Free Pitch thumbnail image

Ditch the Pitch

Money for Nothing and Design for Free

The free pitch – a way of showcasing your creativity or the degradation of an industry? Many advertising agencies will tell you that a free pitch is a way to impress the potential client with what can be achieved. These agencies often throw a great deal of resources; both time and money, into a pitch just to get chosen for the next stage. However, nothing is free. Costs are recovered by billing extra margin into the project once won or building contingencies into standard rates which apply to all clients.

Creativity can be showcased without having to compromise by providing free design work. After all, isn’t it better to demonstrate success from actual portfolios; get a good understanding of the client, the business issues and the specifications required for the new project? According to Jack Magree, Cobalt’s co-founder, “a good designer should add value to the product development process by understanding and then advising the client on the best solution, something that is not practical with a free pitch”.

A client selecting a designer based on a free pitch is misguided as the choice is often based on the visual aspects of how a product may look, not on product development and engineering for the best outcome. Without the normal designer/client interaction, the design solutions are likely to be flawed and lack innovation as they are based on short cuts and guess work. This is not only frustrating for both parties, but could damage relationships with the client, undermining design work prospects with them in the future. It also degrades the industry as it fuels the belief that design work is cheap, fast and easy.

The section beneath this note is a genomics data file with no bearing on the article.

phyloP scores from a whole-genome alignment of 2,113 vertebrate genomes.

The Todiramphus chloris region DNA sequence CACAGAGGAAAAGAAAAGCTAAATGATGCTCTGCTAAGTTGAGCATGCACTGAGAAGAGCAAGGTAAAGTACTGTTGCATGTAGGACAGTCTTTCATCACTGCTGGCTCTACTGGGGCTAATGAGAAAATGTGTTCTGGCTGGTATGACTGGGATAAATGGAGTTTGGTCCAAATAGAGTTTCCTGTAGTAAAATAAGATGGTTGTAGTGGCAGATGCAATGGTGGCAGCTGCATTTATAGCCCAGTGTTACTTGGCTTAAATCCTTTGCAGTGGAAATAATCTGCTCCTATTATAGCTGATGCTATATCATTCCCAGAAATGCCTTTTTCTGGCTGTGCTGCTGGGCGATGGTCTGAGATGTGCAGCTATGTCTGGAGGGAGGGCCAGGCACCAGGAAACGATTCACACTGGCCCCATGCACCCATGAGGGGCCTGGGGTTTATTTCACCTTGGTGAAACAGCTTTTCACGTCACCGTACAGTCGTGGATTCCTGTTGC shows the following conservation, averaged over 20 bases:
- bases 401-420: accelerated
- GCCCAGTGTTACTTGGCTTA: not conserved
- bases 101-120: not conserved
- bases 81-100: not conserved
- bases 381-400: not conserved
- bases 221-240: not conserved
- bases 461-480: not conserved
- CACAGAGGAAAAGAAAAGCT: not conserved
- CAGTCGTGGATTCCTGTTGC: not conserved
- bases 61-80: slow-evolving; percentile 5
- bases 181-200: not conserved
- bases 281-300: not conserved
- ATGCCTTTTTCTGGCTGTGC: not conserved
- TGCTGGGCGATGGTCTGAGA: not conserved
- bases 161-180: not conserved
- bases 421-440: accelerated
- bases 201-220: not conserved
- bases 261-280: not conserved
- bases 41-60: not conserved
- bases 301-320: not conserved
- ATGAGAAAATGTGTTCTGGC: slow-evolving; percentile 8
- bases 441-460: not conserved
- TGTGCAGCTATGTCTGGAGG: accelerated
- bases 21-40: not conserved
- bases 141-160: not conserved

Good design is not just about the way something looks. It is also about the feel, usability and ease of interface with the end user. Basing a decision purely on the way something looks also ignores the additional benefits that good design can bring, such as commercial savings from better use of materials or technology and enhanced marketing value that designers often deliver.

Research undertaken in the UK which surveyed over 200 design agencies concluded that over 25% of projects or tenders pitched for are not awarded. The reasons were generally a change of marketing strategy, reduced budgets, change of mind and no chemistry established with design agencies. If a client was paying for such work, it is more likely to be a strong commitment to the design process.

Another risk to emerge from providing free pitches has been potential legal implications. Jeffrey Zeldman in “Don’t design on spec” described a scenario in the US where a company was being sued for using inspiration from an unsuccessful agency’s design pitch.
The final word: The Design Institute of Australia, like most professional design bodies globally, resolutely opposes free pitching. And so does Cobalt.


1. Zeldman, J “Don’t design on spec”, The Daily Report, 26 January 2004

Under Construction: inside Cobalt's new HQ

Inside Cobalt's new HQ

The inside story of Cobalt’s building

One year on from our official opening, and with our building now close to fully operational, we thought it timely to reflect on the process and outcome.